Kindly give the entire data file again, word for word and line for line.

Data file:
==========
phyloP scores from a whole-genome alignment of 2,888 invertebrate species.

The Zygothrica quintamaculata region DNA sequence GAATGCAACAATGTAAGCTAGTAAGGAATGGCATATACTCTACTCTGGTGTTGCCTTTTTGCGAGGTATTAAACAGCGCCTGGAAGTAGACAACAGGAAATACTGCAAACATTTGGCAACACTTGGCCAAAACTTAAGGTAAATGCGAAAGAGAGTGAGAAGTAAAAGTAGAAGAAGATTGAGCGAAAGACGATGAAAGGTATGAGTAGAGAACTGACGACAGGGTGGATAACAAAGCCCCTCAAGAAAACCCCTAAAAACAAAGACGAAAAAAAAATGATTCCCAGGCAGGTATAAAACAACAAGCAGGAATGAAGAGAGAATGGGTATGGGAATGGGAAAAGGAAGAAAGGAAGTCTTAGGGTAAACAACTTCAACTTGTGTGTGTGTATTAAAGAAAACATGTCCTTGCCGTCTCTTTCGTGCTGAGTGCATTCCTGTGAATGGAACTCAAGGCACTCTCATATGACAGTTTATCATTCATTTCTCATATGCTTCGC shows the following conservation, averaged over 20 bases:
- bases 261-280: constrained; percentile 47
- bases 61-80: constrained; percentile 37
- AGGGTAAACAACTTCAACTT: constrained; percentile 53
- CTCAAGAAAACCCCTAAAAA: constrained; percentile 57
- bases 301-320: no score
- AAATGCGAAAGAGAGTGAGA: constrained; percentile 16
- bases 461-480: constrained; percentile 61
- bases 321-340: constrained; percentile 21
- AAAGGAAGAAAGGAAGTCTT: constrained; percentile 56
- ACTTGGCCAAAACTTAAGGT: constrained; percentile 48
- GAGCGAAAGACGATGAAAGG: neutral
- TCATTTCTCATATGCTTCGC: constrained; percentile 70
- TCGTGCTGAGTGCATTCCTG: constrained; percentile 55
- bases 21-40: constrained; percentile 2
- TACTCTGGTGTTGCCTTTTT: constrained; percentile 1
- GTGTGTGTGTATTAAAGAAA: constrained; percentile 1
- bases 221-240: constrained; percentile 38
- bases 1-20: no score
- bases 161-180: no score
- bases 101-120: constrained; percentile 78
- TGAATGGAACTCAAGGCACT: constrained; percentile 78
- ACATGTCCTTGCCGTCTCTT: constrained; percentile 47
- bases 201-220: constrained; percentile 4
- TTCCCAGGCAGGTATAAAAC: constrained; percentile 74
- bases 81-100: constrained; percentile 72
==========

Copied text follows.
phyloP scores from a whole-genome alignment of 2,888 invertebrate species.

The Zygothrica quintamaculata region DNA sequence GAATGCAACAATGTAAGCTAGTAAGGAATGGCATATACTCTACTCTGGTGTTGCCTTTTTGCGAGGTATTAAACAGCGCCTGGAAGTAGACAACAGGAAATACTGCAAACATTTGGCAACACTTGGCCAAAACTTAAGGTAAATGCGAAAGAGAGTGAGAAGTAAAAGTAGAAGAAGATTGAGCGAAAGACGATGAAAGGTATGAGTAGAGAACTGACGACAGGGTGGATAACAAAGCCCCTCAAGAAAACCCCTAAAAACAAAGACGAAAAAAAAATGATTCCCAGGCAGGTATAAAACAACAAGCAGGAATGAAGAGAGAATGGGTATGGGAATGGGAAAAGGAAGAAAGGAAGTCTTAGGGTAAACAACTTCAACTTGTGTGTGTGTATTAAAGAAAACATGTCCTTGCCGTCTCTTTCGTGCTGAGTGCATTCCTGTGAATGGAACTCAAGGCACTCTCATATGACAGTTTATCATTCATTTCTCATATGCTTCGC shows the following conservation, averaged over 20 bases:
- bases 261-280: constrained; percentile 47
- bases 61-80: constrained; percentile 37
- AGGGTAAACAACTTCAACTT: constrained; percentile 53
- CTCAAGAAAACCCCTAAAAA: constrained; percentile 57
- bases 301-320: no score
- AAATGCGAAAGAGAGTGAGA: constrained; percentile 16
- bases 461-480: constrained; percentile 61
- bases 321-340: constrained; percentile 21
- AAAGGAAGAAAGGAAGTCTT: constrained; percentile 56
- ACTTGGCCAAAACTTAAGGT: constrained; percentile 48
- GAGCGAAAGACGATGAAAGG: neutral
- TCATTTCTCATATGCTTCGC: constrained; percentile 70
- TCGTGCTGAGTGCATTCCTG: constrained; percentile 55
- bases 21-40: constrained; percentile 2
- TACTCTGGTGTTGCCTTTTT: constrained; percentile 1
- GTGTGTGTGTATTAAAGAAA: constrained; percentile 1
- bases 221-240: constrained; percentile 38
- bases 1-20: no score
- bases 161-180: no score
- bases 101-120: constrained; percentile 78
- TGAATGGAACTCAAGGCACT: constrained; percentile 78
- ACATGTCCTTGCCGTCTCTT: constrained; percentile 47
- bases 201-220: constrained; percentile 4
- TTCCCAGGCAGGTATAAAAC: constrained; percentile 74
- bases 81-100: constrained; percentile 72